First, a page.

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The race to the mainstream

24 July 2012
pic of a pair of trainers

 

Circlesports develops practical and entrepreneurial skills to set young people on a path to successful employment in retailing – some of their funding is generated through cutting-edge young designer and top brand sportswear sold through their website and Westminster store

While I’m sure G4S are praying the ground will open up and swallow them right now, other businesses and organisations are clamouring for media attention... For those of you who have been in the sector for a while, you’ll know that going mainstream has sometimes felt like something of a distant dream.

Going ‘mainstream’ still feels more like dream than reality for the social enterprise sector. But, as a new advertising campaign puts the social enterprise message in front of millions of Olympic visitors, Peter Holbrook says now is the time to raise our game

The Olympic and Paralympic Games are almost upon us. It feels like a long time since the logo was first unveiled and mocked relentlessly by the British media, but it was five years ago. Turn the news on now and you can’t escape the rising number of media stories linked to the sporting event, and many of these are, of course, business stories.

While I’m sure G4S are praying the ground will open up and swallow them right now, other businesses and organisations are clamouring for media attention. They have spent many millions on marketing to reach the masses, hoping the Olympic torch will shine on their various products and services.

In the run up to London 2012 creatives have been working on TV ads, developers on apps for smart phones, designers on posters for billboards. A whopping 17 million people are expected to descend on the Capital over the summer for the Games. These adverts are going to be seen by people from around the world. And among the ads and sponsorship logos for fast food and fizzy drinks, one advertising campaign will be trying to do something different. Its aim is to arouse interest in social enterprise.

In a cloud of messages encouraging us to eat McDonalds (no thanks) or drink Heineken (oh go on then), some of the UK’s most amazing social enterprises are going to be showcased. On very big posters. In the London stations that will catch the attention of Olympic crowds. Social Enterprise UK has been working with Arc, which is the driving force behind the ad campaign, an initiative that is supporting social enterprises in the Olympic boroughs to grow and prosper. The target they’ve set themselves is not an easy one – it’s to connect big business and social enterprises to create a thousand jobs by 2015 as part of the Olympic legacy.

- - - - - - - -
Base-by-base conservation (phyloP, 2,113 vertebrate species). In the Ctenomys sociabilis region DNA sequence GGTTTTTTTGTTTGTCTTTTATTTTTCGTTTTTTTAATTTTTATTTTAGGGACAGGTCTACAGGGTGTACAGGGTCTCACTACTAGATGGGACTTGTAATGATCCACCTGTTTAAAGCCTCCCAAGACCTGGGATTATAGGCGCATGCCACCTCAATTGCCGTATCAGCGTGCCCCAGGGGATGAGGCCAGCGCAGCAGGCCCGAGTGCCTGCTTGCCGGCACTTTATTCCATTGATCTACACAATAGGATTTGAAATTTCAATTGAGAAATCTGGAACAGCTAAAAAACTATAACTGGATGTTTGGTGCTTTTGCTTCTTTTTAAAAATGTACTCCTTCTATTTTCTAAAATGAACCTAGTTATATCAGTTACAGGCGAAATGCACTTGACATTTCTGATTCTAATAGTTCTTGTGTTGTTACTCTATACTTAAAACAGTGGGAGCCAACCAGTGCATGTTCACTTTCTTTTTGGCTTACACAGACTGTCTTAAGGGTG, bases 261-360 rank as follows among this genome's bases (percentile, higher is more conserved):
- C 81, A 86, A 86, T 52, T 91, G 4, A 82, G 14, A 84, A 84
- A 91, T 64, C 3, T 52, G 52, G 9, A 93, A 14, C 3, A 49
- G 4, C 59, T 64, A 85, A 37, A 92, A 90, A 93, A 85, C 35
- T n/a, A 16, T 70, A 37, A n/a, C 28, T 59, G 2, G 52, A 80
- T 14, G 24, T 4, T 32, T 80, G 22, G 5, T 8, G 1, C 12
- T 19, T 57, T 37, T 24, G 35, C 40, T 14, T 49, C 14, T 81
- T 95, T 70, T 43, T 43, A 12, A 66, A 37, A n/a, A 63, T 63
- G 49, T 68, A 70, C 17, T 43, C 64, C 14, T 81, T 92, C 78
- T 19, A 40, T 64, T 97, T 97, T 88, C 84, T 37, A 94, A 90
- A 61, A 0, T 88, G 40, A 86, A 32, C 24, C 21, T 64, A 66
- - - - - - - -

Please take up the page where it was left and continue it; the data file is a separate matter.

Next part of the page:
Arc is a Business in the Community initiative. It’s right that we in social enterprise are sometimes wary of big business, but few disagree that we need to help them up their game rather than booing from the sidelines (Will the sports metaphors never end?). This meaningful engagement, that truly benefits social enterprise, is what Arc is all about. Through Arc, we as a sector, have a platform on which to reach new audiences, to make people curious about what it is social enterprises do and why they exist. I’ve no doubt it’ll be exciting for the social enterprises that feature in the ads: Belu, Bikeworks, Clarity and Circle Sports (and we are very proud that three of these four are members of Social Enterprise UK). Their products are on display; their employees are the people in the ads. And the campaign gives us all the opportunity to talk proudly about social enterprise.

For those of you who have been in the sector for a while, you’ll know that going mainstream has sometimes felt like something of a distant dream. If I’m honest it still does on occasion, but this advertising campaign will reach new people and lead to greater awareness of social enterprise. At the moment most people know what The Big Issue is, they recognise a bar of Divine Chocolate and millions are familiar with Fifteen. But social enterprise has still not entered their vocabulary. 

There are some social enterprises out there with well-honed messages that sum up social enterprise beautifully. One that really stood out to the SEUK team recently is: ‘We don't hire people to bake brownies – we bake brownies to hire people' from the Greystone bakery in New York. And The Big Issue’s well-known mission statement, 'A hand up not a hand out', has cut through to the mainstream with great success, explaining with simplicity what they do.

Social enterprise will have ‘made it’ in the mainstream when as many people who know what a business is and know what a charity is, also know what a social enterprise is. So there’s work to be done. This campaign is a boost and I hope everyone in the sector will take the opportunity – the rise of social enterprise is something worth talking about.

Peter Holbrook is CEO of Social Enterprise UK

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